Aliasing in Pendulum Waves

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This Demonstration simulates pendulum waves with 10 to 20 uncoupled pendulums and a period of 30 to 90 seconds. The linear approximation to pendulum motion is used, so that larger angles are less accurately represented. The dots represent individual pendulums viewed from above. The light gray line plotted underneath is an approximation of the waveform. The Demonstration shows how aliasing produces the visual effects in the pendulum waves as seen in [1] and [2]. Aliasing in signal processing relates to the relationship between analog data and its approximation in digital form.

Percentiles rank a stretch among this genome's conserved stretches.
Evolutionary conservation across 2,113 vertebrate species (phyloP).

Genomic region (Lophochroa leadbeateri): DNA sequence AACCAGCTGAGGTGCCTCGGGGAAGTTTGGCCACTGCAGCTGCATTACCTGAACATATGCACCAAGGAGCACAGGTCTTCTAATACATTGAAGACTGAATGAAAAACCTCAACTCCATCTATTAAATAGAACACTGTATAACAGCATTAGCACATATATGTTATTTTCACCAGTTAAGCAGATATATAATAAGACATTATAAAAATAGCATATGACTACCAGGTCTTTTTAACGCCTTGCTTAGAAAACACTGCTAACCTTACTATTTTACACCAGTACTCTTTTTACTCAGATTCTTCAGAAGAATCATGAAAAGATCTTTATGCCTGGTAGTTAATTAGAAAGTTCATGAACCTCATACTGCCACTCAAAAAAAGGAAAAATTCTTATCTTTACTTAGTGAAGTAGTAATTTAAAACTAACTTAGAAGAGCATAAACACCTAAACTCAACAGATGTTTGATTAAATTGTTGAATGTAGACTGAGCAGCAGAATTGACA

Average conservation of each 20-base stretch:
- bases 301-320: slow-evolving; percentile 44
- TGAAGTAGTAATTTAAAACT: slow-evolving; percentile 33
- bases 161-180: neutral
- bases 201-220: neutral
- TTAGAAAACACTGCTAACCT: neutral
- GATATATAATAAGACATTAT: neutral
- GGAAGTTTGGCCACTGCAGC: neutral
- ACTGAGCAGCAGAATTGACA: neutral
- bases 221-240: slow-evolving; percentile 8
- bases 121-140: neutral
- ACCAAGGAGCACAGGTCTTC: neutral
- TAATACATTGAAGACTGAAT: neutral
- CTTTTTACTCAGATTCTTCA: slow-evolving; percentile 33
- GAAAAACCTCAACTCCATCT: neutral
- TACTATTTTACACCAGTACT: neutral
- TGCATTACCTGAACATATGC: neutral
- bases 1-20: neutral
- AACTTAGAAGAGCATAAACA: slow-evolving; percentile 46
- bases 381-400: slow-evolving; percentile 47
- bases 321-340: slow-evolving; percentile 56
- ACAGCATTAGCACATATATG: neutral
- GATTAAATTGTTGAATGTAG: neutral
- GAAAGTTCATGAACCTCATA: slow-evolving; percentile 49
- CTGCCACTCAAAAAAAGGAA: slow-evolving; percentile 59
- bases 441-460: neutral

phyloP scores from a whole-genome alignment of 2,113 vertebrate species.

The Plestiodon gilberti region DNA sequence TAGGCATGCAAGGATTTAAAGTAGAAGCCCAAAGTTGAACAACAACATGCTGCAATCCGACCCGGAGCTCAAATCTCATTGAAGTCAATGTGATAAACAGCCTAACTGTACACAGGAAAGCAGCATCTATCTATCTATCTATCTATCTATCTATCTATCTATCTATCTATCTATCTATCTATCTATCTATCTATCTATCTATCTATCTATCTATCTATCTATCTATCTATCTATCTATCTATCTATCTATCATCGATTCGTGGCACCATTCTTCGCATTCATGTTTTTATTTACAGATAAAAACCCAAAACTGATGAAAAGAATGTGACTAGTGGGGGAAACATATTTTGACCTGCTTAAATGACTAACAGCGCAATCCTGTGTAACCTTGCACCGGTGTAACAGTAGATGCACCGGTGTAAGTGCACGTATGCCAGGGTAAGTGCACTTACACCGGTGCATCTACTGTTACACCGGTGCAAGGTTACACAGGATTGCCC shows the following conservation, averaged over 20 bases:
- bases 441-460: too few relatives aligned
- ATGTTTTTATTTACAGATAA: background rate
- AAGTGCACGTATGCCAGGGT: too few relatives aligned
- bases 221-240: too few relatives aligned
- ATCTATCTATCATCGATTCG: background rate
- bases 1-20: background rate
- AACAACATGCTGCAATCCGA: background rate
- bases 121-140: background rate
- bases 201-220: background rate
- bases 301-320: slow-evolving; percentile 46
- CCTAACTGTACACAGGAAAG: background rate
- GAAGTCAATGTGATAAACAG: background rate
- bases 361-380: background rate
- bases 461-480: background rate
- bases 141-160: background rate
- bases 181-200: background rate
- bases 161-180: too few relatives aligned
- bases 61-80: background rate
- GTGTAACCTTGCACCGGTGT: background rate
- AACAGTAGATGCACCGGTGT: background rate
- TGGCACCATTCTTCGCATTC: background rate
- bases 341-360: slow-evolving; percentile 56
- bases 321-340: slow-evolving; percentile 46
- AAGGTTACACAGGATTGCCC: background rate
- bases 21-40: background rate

For best results, slow the step speed until the time variable is about 1 unit/second.


Contributed by: Paul Liu (August 2011)
Open content licensed under CC BY-NC-SA



For more information on simple harmonic and non-harmonic motion, see [1].


[1] Harvard Natural Sciences Lecture Demonstrations, "Simple Harmonic (and Non-Harmonic) Motion."

[2] R. E. Berg, "Pendulum Waves: A Demonstration of Wave Motion Using Pendula," American Journal of Physics, 59(2), 1991 pp. 186–187.

[3] J. A. Flaten and K. A. Parendo, "Pendulum Waves: A Lesson in Aliasing," American Journal of Physics, 69(7), 2001 pp. 778–782.

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